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    How to Manage Fatigue From Rheumatoid Arthritis

    By Amanda MacMillan
    WebMD Feature
    Reviewed by David Zelman, MD

    When your rheumatoid arthritis leaves you feeling drained, reboot your energy levels with the right moves. Exercise, healthy food, and good sleep habits are secret weapons in your fight against fatigue.

    Move Your Muscles

    It might seem counter-intuitive, but regular exercise can help you strike back against extreme tiredness. It makes your muscles stronger, which takes some of the strain off your damaged joints. It also boosts blood flow to your brain, which makes you more alert. And when you're active during the day, it can help you sleep better at night, too, so your body's able to recharge.

    Jean Foster, who's had RA for 14 years, learned that lesson firsthand. She does some type of exercise every day. "This does wonders for my energy levels because I sleep better and have less stress," she says. "If I’m tired or stiff, sitting in the same position makes it worse."

    Walking, cycling, and swimming are activities that get your heart pumping but are easy on your joints. In one study from the University of California, San Francisco, people with RA who wore pedometers and kept track of how many steps they took every day had less fatigue than those who didn't.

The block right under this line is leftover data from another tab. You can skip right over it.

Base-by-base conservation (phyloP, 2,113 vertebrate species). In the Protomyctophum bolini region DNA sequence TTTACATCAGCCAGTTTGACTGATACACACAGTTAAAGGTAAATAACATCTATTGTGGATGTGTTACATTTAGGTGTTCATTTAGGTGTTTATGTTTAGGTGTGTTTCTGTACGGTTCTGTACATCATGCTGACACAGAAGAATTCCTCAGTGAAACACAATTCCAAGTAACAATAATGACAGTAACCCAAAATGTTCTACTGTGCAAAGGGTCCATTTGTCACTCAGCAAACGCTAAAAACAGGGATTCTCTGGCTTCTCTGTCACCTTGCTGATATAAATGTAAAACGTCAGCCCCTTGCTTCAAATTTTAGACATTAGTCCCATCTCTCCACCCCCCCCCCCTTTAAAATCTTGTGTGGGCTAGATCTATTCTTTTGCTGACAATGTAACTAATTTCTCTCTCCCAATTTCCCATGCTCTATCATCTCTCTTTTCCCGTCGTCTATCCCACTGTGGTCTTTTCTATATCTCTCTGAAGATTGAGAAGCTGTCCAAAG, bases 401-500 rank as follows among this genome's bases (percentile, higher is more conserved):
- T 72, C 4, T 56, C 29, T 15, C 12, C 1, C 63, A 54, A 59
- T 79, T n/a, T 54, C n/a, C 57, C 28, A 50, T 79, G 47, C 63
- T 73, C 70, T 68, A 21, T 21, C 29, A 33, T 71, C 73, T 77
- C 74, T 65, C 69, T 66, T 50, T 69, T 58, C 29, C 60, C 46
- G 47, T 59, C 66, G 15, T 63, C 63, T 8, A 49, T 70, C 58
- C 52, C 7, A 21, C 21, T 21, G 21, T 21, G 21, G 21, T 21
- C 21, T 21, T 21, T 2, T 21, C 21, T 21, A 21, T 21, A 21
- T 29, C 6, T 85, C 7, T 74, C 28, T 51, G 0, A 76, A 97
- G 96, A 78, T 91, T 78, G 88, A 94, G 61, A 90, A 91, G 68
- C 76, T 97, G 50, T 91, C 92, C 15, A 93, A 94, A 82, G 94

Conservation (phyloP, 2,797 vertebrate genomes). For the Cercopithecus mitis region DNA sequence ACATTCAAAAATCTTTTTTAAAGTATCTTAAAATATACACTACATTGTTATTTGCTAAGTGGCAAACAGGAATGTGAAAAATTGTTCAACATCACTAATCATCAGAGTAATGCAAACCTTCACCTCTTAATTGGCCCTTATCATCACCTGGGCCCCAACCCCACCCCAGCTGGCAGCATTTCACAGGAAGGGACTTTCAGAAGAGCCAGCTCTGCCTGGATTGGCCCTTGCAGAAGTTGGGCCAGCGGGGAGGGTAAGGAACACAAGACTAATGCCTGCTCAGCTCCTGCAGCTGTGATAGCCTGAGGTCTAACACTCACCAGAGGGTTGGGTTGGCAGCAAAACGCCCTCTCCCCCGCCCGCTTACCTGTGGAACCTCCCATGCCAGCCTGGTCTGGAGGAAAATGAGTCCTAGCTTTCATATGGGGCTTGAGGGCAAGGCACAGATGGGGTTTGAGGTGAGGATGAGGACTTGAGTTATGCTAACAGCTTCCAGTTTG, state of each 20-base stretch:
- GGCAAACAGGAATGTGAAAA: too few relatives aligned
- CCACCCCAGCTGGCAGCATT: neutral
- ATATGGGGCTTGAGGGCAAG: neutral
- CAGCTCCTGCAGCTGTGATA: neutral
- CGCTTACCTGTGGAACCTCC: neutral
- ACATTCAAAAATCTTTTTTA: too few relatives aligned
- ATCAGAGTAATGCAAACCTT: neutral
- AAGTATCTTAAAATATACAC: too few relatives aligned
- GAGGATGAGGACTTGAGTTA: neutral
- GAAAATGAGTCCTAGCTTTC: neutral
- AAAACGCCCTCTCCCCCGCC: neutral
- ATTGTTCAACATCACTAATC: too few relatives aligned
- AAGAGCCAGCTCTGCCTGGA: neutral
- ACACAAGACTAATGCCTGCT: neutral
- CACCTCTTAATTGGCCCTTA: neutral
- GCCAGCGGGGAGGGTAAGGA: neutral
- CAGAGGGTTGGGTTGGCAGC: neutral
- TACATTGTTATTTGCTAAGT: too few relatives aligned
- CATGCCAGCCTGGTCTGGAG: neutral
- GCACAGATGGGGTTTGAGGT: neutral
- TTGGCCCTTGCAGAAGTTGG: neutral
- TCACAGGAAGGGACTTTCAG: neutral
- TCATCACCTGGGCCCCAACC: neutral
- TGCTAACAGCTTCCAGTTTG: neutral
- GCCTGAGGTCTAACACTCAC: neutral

Foster tries to be smart about the other workouts she does, too. "If I run, I go on trails so that my joints have a softer impact," says the 32-year-old resident of Boulder, CO. "If I do yoga and certain joints hurt, I modify my poses."

    Take Breaks When You Need Them

    If you do too much exercise or do it too intensely, it can sometimes backfire. It could leave you more tired than when you started. And if you're in the middle of an RA flare-up, even normal activities may be too much for your body to handle.

    "There are enormous benefits to what I would call common sense," says Susan Goodman, MD, associate professor of clinical medicine at Weill Cornell Medical School. "If you're exhausted just doing the housework, get someone to help. If you're feeling really run down, take a nap or a day off of work."

    You can also use devices to help you get around more easily, like a walking cane or a brace, which take stress off your joints and may help you feel less worn-out.

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